Adult Fears Are Conditioned Throughout Early Life ( Schultz & Schultz )

776 Words Nov 3rd, 2015 4 Pages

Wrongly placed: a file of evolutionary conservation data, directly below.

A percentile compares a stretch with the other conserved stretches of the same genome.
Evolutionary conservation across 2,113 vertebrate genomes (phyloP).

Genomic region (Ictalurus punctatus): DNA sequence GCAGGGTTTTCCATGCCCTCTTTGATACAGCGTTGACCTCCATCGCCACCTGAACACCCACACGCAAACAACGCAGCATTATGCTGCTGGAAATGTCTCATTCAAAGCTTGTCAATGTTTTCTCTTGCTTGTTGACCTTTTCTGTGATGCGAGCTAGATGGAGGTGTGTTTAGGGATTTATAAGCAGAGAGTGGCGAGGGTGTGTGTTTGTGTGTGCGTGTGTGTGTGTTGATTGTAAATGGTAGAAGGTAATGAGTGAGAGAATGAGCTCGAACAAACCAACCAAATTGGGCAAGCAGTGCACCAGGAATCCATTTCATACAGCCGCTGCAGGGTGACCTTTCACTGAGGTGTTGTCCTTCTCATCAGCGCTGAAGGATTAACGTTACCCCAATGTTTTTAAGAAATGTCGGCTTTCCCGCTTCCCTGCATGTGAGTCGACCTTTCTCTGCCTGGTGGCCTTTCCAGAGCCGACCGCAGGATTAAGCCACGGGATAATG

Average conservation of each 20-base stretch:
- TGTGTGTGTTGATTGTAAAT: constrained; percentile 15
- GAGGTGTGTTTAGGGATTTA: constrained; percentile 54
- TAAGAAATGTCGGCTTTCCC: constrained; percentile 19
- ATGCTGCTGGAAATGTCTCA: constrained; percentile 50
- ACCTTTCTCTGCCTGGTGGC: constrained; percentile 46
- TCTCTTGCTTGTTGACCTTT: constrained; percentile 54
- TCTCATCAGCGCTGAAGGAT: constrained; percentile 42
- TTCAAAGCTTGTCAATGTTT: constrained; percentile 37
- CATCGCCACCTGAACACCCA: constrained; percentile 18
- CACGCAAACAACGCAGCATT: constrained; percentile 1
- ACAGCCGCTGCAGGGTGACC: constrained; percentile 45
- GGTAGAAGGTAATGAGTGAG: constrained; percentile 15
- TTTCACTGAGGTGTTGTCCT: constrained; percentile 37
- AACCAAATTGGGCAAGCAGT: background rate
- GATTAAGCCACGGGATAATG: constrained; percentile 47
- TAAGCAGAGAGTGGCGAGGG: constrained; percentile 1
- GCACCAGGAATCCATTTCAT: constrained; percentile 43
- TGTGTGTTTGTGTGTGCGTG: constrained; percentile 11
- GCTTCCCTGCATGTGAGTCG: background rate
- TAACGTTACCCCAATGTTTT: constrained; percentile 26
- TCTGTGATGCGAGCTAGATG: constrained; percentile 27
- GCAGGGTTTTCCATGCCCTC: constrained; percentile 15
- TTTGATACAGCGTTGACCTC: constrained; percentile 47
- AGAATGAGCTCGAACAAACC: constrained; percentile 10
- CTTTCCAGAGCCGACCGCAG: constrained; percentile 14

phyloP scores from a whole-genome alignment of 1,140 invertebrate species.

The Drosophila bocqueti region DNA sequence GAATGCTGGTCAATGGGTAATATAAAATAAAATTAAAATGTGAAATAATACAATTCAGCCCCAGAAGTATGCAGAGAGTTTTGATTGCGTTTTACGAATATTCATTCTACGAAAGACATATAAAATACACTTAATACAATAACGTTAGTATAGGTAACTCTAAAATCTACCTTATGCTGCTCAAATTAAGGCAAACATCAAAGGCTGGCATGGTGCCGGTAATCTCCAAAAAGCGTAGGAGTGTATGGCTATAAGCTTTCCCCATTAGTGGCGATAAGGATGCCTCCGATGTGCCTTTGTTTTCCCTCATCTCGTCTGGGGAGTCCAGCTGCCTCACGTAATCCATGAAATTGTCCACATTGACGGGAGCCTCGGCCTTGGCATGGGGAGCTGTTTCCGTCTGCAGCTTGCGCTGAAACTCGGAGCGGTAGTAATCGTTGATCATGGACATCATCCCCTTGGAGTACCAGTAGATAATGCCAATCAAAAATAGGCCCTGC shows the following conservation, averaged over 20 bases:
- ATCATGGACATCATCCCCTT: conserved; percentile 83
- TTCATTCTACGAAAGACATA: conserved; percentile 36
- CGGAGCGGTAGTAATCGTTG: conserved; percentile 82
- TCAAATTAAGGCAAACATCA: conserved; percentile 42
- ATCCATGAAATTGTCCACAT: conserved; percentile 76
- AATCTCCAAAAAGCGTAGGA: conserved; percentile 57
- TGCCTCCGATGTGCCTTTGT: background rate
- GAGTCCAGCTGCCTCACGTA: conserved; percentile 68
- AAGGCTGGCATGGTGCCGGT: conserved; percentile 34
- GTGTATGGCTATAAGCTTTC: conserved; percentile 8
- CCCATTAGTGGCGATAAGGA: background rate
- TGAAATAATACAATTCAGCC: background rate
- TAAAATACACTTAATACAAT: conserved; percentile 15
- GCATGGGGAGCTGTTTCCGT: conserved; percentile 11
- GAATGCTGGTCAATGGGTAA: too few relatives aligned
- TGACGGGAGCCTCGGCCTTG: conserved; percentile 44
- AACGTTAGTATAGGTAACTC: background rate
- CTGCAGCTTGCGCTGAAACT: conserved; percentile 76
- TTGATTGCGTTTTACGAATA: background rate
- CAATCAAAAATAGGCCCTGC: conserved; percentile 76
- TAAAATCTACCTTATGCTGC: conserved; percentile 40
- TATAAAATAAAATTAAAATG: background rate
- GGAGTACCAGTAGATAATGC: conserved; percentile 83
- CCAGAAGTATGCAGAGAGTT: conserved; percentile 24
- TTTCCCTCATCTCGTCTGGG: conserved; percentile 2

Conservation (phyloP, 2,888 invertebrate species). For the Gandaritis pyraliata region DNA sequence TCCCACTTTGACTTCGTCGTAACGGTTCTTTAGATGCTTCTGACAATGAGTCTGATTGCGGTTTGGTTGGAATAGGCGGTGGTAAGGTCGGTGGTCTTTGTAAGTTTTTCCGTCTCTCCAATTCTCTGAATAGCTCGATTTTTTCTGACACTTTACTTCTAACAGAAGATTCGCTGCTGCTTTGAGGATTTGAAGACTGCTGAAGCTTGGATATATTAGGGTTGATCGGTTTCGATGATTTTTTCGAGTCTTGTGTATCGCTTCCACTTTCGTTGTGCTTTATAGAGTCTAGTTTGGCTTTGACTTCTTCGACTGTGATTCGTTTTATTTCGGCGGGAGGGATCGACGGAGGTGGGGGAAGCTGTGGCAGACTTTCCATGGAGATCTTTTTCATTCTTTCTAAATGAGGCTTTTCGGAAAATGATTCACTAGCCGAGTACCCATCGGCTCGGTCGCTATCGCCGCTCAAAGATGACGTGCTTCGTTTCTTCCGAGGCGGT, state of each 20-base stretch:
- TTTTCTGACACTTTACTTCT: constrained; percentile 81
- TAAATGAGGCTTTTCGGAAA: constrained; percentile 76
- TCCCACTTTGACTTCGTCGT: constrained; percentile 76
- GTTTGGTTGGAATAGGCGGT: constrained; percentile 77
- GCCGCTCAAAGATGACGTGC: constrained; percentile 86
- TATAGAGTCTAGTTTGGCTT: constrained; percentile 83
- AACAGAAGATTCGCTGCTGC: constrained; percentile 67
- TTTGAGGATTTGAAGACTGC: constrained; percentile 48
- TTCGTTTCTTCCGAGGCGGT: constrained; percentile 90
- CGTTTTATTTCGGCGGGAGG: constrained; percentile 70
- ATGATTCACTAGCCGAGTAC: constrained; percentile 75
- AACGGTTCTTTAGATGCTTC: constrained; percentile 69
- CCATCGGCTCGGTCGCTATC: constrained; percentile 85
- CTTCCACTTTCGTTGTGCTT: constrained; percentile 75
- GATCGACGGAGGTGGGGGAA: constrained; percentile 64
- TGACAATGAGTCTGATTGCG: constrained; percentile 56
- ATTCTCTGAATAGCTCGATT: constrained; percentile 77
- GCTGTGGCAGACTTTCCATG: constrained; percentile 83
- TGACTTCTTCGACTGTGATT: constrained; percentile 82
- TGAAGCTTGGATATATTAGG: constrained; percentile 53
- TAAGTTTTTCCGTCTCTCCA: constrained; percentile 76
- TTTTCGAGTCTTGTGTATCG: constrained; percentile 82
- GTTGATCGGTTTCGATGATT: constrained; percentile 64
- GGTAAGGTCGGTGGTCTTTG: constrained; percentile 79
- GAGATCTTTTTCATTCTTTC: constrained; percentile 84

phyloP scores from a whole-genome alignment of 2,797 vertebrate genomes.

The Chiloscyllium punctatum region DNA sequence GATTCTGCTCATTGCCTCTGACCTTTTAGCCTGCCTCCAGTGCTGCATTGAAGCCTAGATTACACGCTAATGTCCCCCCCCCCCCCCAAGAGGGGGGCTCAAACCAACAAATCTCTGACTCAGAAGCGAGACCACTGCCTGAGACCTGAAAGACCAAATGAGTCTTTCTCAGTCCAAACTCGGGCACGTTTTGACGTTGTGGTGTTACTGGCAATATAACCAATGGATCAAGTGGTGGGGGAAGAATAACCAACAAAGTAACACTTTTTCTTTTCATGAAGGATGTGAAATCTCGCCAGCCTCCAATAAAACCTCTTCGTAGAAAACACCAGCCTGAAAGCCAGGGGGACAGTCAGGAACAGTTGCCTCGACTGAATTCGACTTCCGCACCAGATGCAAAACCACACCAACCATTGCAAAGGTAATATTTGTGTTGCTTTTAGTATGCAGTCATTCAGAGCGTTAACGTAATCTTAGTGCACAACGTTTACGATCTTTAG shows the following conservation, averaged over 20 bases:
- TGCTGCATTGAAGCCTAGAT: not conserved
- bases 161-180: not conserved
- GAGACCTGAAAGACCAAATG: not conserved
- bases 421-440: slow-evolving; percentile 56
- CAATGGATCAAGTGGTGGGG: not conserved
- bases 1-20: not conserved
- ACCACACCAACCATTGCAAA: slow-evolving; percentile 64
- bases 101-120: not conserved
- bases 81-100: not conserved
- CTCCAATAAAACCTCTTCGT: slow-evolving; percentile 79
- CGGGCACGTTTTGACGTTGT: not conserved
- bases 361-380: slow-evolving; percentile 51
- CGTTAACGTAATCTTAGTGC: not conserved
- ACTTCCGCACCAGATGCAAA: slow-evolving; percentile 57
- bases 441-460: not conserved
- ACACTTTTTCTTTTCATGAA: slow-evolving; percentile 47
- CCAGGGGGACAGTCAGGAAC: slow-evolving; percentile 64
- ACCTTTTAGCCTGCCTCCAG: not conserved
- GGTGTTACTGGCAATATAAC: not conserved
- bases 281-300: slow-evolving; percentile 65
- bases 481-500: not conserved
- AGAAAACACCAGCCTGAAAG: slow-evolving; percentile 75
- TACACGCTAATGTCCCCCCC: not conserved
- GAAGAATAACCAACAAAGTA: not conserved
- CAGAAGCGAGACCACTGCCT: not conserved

John Watson used an experiment with an eight month old baby named Albert to conclude that adult fears are conditioned in early life (Schultz & Schultz, 2011). According to Classics in the History of Psychology (n.d.), the experiment began with a perfectly stable infant. The first step in the experiment was a series of emotional tests. The infant was shown a white rat, a rabbit, a dog, and a monkey in various forms. The findings were recorded. Albert showed no fear during these baseline tests. They then tested and discovered that a sudden, loud sound would cause a negative reaction in Albert. Using this information they began the act of conditioning Albert to be scared of the white rat that he had previously shown no fear of. When presenting the rat to Albert, the loud sound was made. This caused Albert to equate the rat with the sound. The rat was no longer a neutral stimulus, but now a conditioned stimulus. Albert grew to fear the rat not because of the rat itself, but because of the startling noise he associated with the rat. After a few days they brought Albert back into the same room. He played with blocks in the room, showing he was not scared of the room by association. However, as soon as the rat was presented, he again showed fear. The delay in time between these events proved that the reaction was now ingrained. Observing the use of other stimuli with fur or hair, Albert was upset by some but not all. There was some continued experimentation, but when Watson wanted…

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